زبان انگلیسی

انگلیسی در ۶ دقیقه – شعر

یادگیری زبان با روز 6 دقیقه تمرین

لطفا به این شش دقیقه صوت گوش نموده و همزمان متن زیر را مرور نمایید ، هر بخش را که متوجه نشدید صورت را متوقف نموده و یا به عقب برگردانید

به خاطر داشته باشید این صوت مربوط به سطح متوسط می باشد و احتمالا برای سطح ابتدایی کمی دشوار است

Yvonne: This is ‘6 Minute English’ and I’m Yvonne Archer – and thanks to Callum for
joining me today. Hello Callum!
Callum: Hello Yvonne!
Yvonne: In today’s programme we hear from a poet. But first – Callum, are you any
good at writing poetry?
Callum: Umm, not really – no – not at all!
Yvonne: Well don’t worry about it because we’ve a special interview with someone who
is good at poetry. But first, a poetic question for Callum: Which is Britain’s
favourite poem? Is it
a) “Oh My Luve’s Like a Red, Red Rose” by Robert Burns
b) “How Do I love Thee?” by Elizabeth Barratt Browning – OR…
c) “Shall I Compare Thee to a Summer’s Day?” by William Shakespeare
Callum: Well I remember this competition but I don’t remember the answer. I’m going
to go for Shakespeare – “Shall I Compare Thee to a Summer’s Day” because
he’s probably our most well known writer.
Yvonne: That’s a good choice but – we’ll find out whether you’re right or wrong at the
end of the programme.
Dave Neita is a barrister – a lawyer who speaks on behalf of people or
organisations in the higher courts of law. But Dave is also a poet, and in his
interview, he uses the words ‘metaphors’ and ‘symbolism’ – both very useful for
talking in English about poetry. Callum – what can you tell us about
‘metaphors’?
Callum: Well ‘a metaphor’ is a way of describing something or someone by using the
qualities of something else. For example, in England we have very cold wind,
it’s so cold, we describe it as ‘a biting wind’ – ‘a biting wind’. So that’s a
metaphor; it’s not really biting, but we say ‘a biting wind’.
Yvonne: Excellent. And what about ‘symbolism’?
Callum: Well ‘symbolism’ is when we take an object, a shape or even an idea and we
use that to represent something else that we want to talk about.
Yvonne: Okay, great! So here’s an example of ‘symbolism’ as used in one of Dave’s
poems:
DAVE NEITA
Mind the Gap… mind the gap between the rich and the poor
If nothing is done, it will extend even more
Yvonne: ‘Mind the gap’ is an announcement and a sign that we often hear and see at
London Underground train stations. They warn passengers to be careful when
getting on and off trains and platforms because of the space between them. But
what does the announcement and sign symbolise in that poem Callum?
Callum: Well here, Dave has used ‘mind the gap’ – to symbolise the gap or the
difference in wealth between rich people and poor people. He’s saying that
there’s a gap between them and he’s giving us a warning that if we’re not
careful, that gap will get even wider.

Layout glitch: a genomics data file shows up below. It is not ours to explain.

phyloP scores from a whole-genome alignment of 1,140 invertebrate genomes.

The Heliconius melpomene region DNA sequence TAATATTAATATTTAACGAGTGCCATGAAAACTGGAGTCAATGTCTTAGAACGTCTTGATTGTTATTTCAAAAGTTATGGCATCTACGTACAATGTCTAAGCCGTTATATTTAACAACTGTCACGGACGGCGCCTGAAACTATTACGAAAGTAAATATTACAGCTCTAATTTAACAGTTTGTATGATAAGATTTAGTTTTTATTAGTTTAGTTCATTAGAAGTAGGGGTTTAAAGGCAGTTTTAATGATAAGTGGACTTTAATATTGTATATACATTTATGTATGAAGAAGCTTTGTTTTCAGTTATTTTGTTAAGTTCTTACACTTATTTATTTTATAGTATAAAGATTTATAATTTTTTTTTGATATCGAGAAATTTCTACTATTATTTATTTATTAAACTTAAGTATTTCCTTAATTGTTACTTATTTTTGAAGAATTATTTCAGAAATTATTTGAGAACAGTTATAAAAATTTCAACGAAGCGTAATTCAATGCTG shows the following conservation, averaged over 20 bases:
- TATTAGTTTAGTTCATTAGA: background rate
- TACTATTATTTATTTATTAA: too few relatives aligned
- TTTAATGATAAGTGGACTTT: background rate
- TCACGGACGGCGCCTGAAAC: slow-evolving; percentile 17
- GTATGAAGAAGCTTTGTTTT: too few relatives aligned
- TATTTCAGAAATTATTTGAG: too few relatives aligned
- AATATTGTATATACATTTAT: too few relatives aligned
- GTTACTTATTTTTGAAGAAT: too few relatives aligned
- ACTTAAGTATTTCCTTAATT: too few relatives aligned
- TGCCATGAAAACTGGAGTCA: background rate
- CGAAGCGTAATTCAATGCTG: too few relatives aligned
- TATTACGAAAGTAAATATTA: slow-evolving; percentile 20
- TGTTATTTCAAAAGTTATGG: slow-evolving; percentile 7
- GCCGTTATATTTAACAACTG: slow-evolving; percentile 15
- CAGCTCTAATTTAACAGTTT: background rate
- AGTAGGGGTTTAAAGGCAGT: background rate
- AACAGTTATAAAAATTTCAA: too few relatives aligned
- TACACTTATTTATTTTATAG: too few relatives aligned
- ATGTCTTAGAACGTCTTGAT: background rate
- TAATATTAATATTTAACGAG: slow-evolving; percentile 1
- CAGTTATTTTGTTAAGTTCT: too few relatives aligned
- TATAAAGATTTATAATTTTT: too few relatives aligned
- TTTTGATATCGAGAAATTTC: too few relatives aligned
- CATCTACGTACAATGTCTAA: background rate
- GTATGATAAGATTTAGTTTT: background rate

Yvonne: So ‘Mind the Gap’ delivers a message from Dave about poverty.
DAVE NEITA
Mind the Gap… mind the gap between the rich and the poor
If nothing is done, it will extend even more
Yvonne: Now as we hear more from him, try to catch the three things he says poetry can
communicate – which three things can poetry tell us about?
DAVE NEITA
Poetry can communicate feelings, thoughts and ideas by way of metaphors and symbolism.
But poetry can also tell stories and that is the flexibility of poetry; it lends itself to everyone to
do with it as they choose.
Yvonne: Callum, which three things can poetry communicate?
Callum: Dave says that poetry can communicate feelings, thoughts and ideas.
Yvonne: Yes, and we also heard how poetry is flexible so it ‘lends itself to’ other things
such as sending a message, as in ‘Mind the Gap’ – or even telling a story.
Before Dave came to England from Jamaica in 1995, he decided to write a
letter to the Queen – except, his letter was really a poem which told his story!
“Letter to the Queen” uses the word ‘hospitality’ and the term ‘short notice’.
Callum, what do we mean by them?
Callum: Well, if someone shows us ‘hospitality’, they make us feel welcome and
comfortable. And ‘short notice’ is if you don’t tell people you’re going to do
something until just a little bit of time before you do it. So for example, if you
ask me to come to the ‘6 Minute English’ studio only two minutes before we’re
due to record, you are giving me very ‘short notice’.
Yvonne: As if I would! Okay, let’s get an extract from Dave Neita’s poem “Letter to the
Queen”…
DAVE NEITA
When your people come down to Jamaica
We treat them like royalty
So when I come up to England
I’m expecting the same hospitality
I don’t have anywhere to stay
Because I’m coming up on short notice
So please, I’m asking you to fix me up a place inna Buckingham Palace
Yvonne: I wonder whether Dave actually sent the Queen his poem?
Callum: Oh well, I doubt it – because I’m sure he didn’t stay at Buckingham Palace
when he arrived in England!
Yvonne: No – right. Now let’s move on to the answer to today’s big question. Which is
Britain’s favourite poem Callum?
Callum: Well, I wasn’t sure. I guessed that it was “Shall I Compare Thee to a Summer’s
Day?” by William Shakespeare because he’s probably our most famous writer.
Was I right – was I right?!
Yvonne: No you weren’t – no you weren’t! I guessed the same one at first – but anyway.
It was actually “How Do I Love Thee?” by Elizabeth Barratt Browning. But
that’s all we’ve got time for today on ‘6 Minute English’. Do join us again for
more.
Callum: Goodbye!
Yvonne: Goodbye!

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